Deresco owner of a night club in neutral Portugal, works a free-lance spy for everybody who can afford his price. He tries to get information from US agent John Craig with help from ... See full summary »
Erich von Stroheim
An ex-con, just out of prison, and his wife meet a screen writer on the train and decide that, since he's writing about crime without knowing much about it, collaborating with him would be ... See full summary »
One of over 700 Paramount Productions, filmed between 1929 and 1949, which were sold to MCA/Universal in 1958 for television distribution, and have been owned and controlled by Universal ever since. See more »
In 1914 E. Philips Openheim wrote a classic spy thriller (a timely one too) about evil agents of Wilhelmine Germany plotting to place a mole in English high society. The plot begins in Africa, where a German aristocrat (and spy) named Leopold Von Ragenstein is on safari, and meets an worn out, drunken English aristocrat named Sir Everard Dominey. Dominey has very high connections in society to social and political leaders in England, and has access through them to major military and diplomatic secrets. Von Ragenstein notices that he and Dominey look very similar in appearance. The German decides to invite the Englishman on the safari, and kill him safely away from notice in the jungle, and then take over the Englishman's identity and use it to feed plenty of information to the Germans. The novel follows the return of Sir Everard, and the issue which perplexes everyone (English and German) is who has returned: Sir Everard or Baron Leopold.
The Oppenheim novel was made into a film starring Ralph Bellamy. It is not the first novel about twins changing places (Mark Twain's THE PRINCE AND THE PAUPER dealt with the same situation), nor the first showing how politics might be affected. Is such a situation possible? Probably not. Somewhere along the line the impostor would make a major error (forgetting some critical fact the real person knows, or acting somewhat oddly).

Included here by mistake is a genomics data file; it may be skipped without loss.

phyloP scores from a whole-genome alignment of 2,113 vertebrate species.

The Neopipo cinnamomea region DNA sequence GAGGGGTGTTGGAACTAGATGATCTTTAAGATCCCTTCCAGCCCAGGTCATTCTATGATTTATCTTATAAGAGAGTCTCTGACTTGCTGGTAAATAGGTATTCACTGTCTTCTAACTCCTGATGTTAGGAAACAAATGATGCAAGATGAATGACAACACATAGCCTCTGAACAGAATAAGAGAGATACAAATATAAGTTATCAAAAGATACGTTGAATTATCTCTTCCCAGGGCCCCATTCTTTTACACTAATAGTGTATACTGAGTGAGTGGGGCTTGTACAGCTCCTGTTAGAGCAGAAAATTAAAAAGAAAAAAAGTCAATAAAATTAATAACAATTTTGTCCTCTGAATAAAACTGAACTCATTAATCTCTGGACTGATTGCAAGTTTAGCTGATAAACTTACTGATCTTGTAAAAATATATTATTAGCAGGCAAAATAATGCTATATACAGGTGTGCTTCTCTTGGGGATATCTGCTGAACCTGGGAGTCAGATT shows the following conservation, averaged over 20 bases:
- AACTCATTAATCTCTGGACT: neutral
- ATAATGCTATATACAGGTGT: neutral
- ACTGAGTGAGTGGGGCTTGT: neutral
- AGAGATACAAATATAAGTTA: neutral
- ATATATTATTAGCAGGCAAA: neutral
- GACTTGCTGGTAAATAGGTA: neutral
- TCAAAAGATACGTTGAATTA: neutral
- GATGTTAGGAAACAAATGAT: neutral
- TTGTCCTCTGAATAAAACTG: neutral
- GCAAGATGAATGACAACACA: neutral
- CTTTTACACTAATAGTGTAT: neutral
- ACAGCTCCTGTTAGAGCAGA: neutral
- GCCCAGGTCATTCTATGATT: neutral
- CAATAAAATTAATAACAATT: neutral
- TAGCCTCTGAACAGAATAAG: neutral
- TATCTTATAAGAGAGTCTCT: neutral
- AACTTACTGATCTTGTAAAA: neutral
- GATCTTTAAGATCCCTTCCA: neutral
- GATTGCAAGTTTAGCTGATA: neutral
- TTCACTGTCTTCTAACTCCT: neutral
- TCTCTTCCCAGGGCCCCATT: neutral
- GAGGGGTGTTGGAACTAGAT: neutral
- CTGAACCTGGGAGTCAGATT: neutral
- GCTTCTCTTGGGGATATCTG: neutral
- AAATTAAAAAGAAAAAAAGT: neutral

This film takes the idea of Oppenheim's novel (and of Twain's earlier novel, for that matter), and puts it into a political switch. Instead of an important aristocrat replaced by a spy, it is an actor who replaces a great statesman to complete that statesman's policy.
Akim Tamiroff plays actor Jules Lacroix who is performing before President Alvarado of a Latin American country (also Tamiroff). Alvarado has been giving an honest government to the country, and has made a treaty he is negotiating a keystone to his policy. But he has made many enemies, and is fatally injured during the performance by a bomb. Before he dies he talks to the show's impresario, a friend of his named Sam Barr (Lloyd Nolan). Alvarado notices how much Lacroix looks like him. He begs Barr and Lacroix to have the latter replace him so to complete the negotiations as Alvarado. They agree.
So word is spread that it was Lacroix who was killed, and the President was wounded. There are a few problems. Robert Warwick plays General Hernandez. He and Frank Reicher (Mandietta Garcia) have been two of the leading figures of the administration, but neither really were favoring Alvarado's reforms. They are playing along "for awhile", but expect that Lacroix will announce that he is too ill to continue in office and will advise that Warwick get the Presidency. They are nervous that if word of the actual death of Alvarado comes out the public will want the Presidency to be given to Dr. Luis Virgo (George Zucco, curiously enough) who has worked closely with Alvarado on the reforms.
So the situation has the nervous Tamiroff being steadied by Lloyd Nolan, as he navigates between his ego (he loves this - the part of a lifetime), his fears (he knows he is a target of assassins), his sense of duty (he comes to loath the selfish Warwick and Reicher), and his desires (he finds an old flame - Mary Boland - who knows it's Jules and not the President who is alive). Nolan too has to fight the revolutionaries and hold off Warwick and Reicher.
If the story is far fetched, it is also well told and acted. It's conclusion may seem a little melodramatic, but the last moments on screen between Boland and Tamiroff are actually quite moving. I would give the film a "7" out of "10".
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